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Last Words

      for Al

His voice, toward the end, was a soft coal breaking

open in the little stove of his heart. One day

he just let go and the birds stopped singing.

then the other deaths came on, as if by permission—

beloved teacher, cousin, a lover slipped from my life

the way a rope slithers from your grip, the ocean

folding over it, your fingers stripped of flesh. A deck

of cards worn smooth at a kitchen table, the jack

of spades laid down at last, his face thumbed to threads.

An ashtray full of pebbles on the window ledge, wave-beaten,

gathered at day’s end from a beach your mind has never left,

then a starling climbs the pine outside—

the cat’s black paw, the past shattered, the stones

rolled to their forever-hidden places. Even the poets

I had taken to my soul: Levis, Matthews, Levertov—

the books of poetry, lost or stolen, left on airport benches,

shabby trade paperbacks of my childhood, the box

misplaced, the one suitcase that mattered crushed

to nothing in the belly of a train. I took a rubbing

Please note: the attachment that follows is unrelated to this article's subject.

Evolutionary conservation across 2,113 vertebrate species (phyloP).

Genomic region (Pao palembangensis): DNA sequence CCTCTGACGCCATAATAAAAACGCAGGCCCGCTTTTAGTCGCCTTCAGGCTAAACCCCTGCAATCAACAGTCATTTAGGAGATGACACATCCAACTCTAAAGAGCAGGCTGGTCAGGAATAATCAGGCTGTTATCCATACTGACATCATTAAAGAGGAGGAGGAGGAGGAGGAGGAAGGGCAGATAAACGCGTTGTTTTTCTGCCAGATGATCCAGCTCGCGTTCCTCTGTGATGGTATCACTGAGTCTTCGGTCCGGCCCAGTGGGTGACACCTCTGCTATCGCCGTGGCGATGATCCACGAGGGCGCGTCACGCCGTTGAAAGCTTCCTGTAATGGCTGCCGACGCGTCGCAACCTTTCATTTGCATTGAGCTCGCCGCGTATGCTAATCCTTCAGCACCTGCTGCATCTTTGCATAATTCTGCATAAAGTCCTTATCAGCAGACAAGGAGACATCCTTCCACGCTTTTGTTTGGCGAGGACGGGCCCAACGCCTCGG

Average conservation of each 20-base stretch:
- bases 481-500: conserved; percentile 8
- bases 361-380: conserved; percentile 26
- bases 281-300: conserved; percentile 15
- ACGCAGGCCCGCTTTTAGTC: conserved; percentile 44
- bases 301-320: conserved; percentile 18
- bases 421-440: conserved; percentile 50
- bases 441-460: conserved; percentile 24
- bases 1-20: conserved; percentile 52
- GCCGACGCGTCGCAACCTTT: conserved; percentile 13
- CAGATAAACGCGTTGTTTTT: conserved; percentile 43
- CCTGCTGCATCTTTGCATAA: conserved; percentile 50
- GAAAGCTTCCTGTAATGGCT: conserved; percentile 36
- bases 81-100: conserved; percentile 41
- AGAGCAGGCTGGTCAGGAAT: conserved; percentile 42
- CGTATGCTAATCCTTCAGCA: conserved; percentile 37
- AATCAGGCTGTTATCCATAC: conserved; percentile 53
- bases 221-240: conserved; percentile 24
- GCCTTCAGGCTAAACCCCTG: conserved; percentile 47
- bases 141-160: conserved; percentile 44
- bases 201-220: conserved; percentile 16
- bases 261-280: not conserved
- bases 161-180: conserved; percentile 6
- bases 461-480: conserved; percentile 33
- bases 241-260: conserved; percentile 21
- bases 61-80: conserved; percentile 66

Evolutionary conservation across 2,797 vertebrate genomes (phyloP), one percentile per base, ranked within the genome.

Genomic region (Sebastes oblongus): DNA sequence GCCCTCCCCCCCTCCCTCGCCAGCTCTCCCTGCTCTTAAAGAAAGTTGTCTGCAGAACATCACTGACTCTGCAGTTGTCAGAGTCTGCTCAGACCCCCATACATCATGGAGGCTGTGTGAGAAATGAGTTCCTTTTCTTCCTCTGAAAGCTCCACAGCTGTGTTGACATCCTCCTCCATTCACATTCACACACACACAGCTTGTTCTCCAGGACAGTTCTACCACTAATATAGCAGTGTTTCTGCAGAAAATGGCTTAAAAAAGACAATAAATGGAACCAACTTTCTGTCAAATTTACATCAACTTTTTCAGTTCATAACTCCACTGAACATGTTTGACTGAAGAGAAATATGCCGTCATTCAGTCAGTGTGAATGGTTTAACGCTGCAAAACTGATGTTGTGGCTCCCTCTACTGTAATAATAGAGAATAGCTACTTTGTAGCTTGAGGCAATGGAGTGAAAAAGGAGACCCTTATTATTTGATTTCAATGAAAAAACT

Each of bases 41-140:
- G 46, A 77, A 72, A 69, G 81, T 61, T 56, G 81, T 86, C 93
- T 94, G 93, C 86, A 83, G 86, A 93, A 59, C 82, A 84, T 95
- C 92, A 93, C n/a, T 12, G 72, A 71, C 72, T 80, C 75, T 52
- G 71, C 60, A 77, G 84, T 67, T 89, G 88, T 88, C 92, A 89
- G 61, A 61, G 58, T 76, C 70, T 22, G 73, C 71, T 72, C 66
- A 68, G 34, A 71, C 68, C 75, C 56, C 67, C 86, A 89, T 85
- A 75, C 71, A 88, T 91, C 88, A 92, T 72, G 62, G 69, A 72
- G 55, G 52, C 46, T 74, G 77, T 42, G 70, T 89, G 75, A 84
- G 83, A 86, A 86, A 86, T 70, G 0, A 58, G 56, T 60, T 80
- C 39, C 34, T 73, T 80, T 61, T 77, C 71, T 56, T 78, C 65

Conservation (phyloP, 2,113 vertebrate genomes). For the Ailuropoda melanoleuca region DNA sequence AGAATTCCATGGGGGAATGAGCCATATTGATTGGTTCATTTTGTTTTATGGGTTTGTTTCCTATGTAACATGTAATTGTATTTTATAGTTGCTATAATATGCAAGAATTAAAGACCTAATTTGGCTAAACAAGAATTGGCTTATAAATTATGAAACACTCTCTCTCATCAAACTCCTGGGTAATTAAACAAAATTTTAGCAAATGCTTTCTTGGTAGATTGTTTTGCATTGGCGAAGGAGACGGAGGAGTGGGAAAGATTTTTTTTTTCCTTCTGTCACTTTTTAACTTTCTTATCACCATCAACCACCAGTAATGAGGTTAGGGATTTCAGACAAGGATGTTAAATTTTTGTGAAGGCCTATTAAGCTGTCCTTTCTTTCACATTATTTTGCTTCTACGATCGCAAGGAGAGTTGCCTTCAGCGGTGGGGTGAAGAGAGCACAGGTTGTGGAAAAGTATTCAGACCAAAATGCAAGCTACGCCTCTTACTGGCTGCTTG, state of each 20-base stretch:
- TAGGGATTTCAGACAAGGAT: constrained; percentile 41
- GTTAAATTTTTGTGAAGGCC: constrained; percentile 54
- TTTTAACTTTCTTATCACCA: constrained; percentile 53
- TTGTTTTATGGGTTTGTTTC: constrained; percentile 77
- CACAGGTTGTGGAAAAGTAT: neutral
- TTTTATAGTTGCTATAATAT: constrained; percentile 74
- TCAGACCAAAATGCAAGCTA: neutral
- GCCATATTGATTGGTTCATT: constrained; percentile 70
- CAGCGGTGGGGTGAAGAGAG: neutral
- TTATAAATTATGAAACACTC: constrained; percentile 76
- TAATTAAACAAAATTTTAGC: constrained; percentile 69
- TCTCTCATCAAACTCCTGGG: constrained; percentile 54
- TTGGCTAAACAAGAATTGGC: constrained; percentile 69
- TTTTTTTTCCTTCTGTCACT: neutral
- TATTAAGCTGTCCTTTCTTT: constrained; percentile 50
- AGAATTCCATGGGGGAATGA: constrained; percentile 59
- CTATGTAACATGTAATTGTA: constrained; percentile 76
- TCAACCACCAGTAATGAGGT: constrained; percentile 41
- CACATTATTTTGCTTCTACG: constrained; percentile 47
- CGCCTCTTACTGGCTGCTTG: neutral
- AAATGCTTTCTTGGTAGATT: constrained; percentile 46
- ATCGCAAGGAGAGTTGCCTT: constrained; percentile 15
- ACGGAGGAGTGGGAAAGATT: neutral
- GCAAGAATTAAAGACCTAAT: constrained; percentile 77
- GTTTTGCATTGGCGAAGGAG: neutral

of the carved wings and lilies from a headstone

outside Philadelphia, frosted gin bottles

stationed like soldiers on her grave:

The Best Blues Singer in the World

Will Never Stop Singing.

How many losses does it take to stop a heart,

to lay waste to the vocabularies of desire?

Each one came rushing through the rooms he left.

Mouths open. Last words flown up into the trees.

from What We CarryFind it in the library

Copyright © BOA Editions, Ltd 1994
Used with the permission of The Permissions Company, Inc.
on behalf of BOA Editions LTD.

Published in Dorianne Laux Poems

This program is supported in part by a grant from the Idaho Humanities Council, a State-based program of the National Endowment for the Humanities.

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